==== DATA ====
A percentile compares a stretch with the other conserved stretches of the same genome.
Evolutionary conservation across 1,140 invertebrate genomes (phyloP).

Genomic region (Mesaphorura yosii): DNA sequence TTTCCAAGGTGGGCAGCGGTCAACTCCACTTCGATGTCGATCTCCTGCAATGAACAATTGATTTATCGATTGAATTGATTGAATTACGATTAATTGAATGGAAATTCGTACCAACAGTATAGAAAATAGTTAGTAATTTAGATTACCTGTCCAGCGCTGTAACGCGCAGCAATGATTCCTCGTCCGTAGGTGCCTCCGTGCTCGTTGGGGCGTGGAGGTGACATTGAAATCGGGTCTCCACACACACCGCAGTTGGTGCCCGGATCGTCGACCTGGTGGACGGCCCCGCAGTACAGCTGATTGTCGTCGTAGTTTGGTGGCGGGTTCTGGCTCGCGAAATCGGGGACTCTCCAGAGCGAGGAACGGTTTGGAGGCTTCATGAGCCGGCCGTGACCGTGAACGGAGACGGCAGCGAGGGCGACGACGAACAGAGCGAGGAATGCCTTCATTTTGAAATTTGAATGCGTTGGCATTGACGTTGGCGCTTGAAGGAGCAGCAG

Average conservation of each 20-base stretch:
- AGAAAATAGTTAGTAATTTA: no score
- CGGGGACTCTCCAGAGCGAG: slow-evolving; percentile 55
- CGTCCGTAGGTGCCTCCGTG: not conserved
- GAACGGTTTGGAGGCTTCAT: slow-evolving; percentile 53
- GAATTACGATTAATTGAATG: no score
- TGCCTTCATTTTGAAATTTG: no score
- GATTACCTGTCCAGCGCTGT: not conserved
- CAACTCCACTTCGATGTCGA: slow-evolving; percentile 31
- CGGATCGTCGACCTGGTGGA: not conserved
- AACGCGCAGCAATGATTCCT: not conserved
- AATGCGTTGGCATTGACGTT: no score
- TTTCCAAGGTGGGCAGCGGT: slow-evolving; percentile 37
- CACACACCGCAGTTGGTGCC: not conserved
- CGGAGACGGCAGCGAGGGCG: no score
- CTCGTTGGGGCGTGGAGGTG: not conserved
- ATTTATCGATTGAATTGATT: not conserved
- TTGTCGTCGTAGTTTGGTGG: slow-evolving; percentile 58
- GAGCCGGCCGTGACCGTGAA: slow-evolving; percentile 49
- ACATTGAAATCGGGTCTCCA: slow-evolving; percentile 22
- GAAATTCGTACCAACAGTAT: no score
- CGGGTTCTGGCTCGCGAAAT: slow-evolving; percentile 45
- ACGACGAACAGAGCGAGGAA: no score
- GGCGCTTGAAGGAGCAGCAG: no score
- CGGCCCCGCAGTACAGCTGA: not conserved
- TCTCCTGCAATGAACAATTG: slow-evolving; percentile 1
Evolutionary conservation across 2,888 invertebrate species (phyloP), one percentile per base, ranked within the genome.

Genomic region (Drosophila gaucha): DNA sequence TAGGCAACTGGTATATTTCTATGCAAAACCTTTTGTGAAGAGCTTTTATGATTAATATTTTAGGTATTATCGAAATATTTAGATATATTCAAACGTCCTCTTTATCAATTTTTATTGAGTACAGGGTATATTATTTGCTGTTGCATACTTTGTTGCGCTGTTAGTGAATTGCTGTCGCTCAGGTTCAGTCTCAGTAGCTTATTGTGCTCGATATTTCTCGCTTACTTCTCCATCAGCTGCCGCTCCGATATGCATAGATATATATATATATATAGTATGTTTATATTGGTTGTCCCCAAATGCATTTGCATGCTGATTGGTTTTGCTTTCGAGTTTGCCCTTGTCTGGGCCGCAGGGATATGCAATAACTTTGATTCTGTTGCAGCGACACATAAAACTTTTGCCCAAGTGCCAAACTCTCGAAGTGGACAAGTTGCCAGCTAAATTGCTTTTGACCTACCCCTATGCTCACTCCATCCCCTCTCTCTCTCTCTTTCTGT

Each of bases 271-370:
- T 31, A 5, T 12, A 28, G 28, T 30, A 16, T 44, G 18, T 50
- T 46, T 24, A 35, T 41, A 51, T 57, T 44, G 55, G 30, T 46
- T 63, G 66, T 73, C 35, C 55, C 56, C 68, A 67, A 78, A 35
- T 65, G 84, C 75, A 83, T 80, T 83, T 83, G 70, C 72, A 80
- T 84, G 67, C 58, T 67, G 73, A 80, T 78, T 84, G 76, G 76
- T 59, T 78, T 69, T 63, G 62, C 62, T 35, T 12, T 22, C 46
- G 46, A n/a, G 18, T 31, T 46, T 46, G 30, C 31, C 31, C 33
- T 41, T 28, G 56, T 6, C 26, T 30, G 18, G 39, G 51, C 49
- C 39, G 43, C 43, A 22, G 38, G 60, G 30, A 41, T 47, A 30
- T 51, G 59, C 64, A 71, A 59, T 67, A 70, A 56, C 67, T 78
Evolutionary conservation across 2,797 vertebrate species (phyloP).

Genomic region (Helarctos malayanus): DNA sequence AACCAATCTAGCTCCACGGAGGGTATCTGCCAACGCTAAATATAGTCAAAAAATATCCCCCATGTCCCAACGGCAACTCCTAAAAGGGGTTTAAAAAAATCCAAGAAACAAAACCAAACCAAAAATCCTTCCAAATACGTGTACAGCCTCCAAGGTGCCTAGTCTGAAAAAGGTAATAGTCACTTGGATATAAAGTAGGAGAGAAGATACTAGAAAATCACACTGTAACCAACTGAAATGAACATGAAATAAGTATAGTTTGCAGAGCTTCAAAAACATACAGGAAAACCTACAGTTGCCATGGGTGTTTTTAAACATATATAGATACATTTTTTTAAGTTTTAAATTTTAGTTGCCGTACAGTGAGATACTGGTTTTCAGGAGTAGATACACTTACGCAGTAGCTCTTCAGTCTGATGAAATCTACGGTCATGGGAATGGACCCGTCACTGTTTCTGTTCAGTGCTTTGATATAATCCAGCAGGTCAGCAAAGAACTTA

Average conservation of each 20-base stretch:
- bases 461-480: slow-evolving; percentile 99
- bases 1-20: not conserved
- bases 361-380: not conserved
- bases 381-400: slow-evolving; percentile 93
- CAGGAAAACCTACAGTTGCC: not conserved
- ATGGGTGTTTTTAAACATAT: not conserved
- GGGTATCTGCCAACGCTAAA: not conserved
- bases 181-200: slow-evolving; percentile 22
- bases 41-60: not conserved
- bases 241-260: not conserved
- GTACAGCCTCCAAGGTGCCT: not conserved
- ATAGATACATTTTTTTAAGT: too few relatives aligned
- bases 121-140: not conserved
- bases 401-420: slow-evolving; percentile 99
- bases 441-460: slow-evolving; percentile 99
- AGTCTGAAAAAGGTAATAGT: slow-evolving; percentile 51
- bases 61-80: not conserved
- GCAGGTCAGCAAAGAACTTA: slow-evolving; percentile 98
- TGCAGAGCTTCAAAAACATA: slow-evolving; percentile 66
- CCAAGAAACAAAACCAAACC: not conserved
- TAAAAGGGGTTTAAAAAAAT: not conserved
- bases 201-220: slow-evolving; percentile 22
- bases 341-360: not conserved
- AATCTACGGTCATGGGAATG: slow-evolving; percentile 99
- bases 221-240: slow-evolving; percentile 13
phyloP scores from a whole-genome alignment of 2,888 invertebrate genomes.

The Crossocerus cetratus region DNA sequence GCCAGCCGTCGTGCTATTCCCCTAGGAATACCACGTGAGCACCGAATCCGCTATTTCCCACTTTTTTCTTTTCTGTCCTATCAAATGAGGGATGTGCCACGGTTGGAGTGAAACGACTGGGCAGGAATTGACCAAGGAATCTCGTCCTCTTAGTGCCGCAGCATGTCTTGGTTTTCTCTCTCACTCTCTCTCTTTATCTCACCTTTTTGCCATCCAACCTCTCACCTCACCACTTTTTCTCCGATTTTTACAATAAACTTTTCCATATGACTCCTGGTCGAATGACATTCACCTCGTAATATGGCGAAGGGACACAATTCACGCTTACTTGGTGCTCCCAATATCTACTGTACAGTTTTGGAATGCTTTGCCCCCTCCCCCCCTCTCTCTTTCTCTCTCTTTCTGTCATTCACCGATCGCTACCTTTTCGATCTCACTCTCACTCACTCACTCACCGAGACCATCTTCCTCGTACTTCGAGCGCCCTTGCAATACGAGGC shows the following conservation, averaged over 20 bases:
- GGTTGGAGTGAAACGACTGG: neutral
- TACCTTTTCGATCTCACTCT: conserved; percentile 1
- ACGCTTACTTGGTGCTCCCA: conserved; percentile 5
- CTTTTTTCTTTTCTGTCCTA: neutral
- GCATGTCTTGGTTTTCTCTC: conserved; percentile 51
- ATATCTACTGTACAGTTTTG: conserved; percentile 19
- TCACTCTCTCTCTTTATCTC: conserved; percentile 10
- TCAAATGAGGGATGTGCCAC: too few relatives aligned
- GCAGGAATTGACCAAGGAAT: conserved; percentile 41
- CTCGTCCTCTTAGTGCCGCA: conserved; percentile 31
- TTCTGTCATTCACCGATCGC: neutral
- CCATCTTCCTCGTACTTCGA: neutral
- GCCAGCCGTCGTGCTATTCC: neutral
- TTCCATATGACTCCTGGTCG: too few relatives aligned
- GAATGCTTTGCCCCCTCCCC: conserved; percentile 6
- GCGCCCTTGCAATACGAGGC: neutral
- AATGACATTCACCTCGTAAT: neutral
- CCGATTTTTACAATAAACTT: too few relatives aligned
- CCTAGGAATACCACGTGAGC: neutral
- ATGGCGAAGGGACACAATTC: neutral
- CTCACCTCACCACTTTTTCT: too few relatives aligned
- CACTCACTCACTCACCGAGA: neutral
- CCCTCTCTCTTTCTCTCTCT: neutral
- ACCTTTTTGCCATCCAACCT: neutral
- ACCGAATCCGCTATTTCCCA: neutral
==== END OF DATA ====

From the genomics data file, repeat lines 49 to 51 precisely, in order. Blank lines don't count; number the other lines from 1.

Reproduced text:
- bases 381-400: slow-evolving; percentile 93
- CAGGAAAACCTACAGTTGCC: not conserved
- ATGGGTGTTTTTAAACATAT: not conserved